Consorting with a convicted offender is an offence under section 93X of the Crimes Act 1900 which carries a maximum penalty of 3 years in prison
To establish the offence, the prosecution must prove beyond reasonable doubt that:
‘Consort’ means to associate with, whether in person or by any other means, including by electronic or any other form of communication
‘Habitually consort’ means to consort with at least two convicted offenders, whether on the same or separate occasions, and with each offender on at least two occasions
A ‘convicted offender’ is a person convicted of an ‘indictable offence’ which is one that can be dealt with in a higher court. This is usually applies to offences which carry a maximum penalty of more than 2 years in prison.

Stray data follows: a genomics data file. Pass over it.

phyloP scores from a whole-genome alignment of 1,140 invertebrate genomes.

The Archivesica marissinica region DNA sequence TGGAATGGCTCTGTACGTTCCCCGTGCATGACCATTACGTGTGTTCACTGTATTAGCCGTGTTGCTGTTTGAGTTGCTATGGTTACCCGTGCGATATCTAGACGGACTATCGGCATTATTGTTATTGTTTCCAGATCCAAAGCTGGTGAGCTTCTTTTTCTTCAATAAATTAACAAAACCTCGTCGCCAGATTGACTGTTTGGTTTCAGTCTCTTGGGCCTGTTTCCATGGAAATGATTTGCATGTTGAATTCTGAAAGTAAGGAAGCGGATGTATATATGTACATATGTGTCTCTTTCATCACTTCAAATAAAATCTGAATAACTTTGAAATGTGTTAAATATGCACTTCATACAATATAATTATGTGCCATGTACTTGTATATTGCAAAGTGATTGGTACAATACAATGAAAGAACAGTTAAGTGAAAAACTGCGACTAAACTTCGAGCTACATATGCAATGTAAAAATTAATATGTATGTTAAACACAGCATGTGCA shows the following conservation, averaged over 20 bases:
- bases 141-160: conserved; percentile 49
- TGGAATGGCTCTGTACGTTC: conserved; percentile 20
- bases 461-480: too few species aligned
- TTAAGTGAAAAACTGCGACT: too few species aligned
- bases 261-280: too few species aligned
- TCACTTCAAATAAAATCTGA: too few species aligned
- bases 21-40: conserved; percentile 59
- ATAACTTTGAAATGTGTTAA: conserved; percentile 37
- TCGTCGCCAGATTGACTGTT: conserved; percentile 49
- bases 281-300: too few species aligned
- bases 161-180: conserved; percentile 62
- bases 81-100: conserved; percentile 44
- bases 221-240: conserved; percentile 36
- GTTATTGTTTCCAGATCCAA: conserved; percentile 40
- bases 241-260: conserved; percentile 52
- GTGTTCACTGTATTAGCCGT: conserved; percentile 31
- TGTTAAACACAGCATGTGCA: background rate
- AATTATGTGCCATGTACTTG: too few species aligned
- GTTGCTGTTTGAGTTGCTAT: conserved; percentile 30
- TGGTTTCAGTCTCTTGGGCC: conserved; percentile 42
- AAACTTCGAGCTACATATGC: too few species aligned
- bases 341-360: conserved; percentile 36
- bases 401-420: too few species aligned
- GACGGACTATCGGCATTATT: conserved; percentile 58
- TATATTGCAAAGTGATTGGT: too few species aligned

An ‘official warning’ is one given by a police officer, whether orally or in writing, to the effect that:
An official warning ceases to have effect 2 years after it was given, or 6 months after it was given in the case of a person under the age of 18
The following forms of consorting are to be disregarded:
The NSW Supreme Court has found that a “casual conversation on the street between two people” does not amount to consorting rather, there needs to be an “intentional seeking of something in the nature of companionship”
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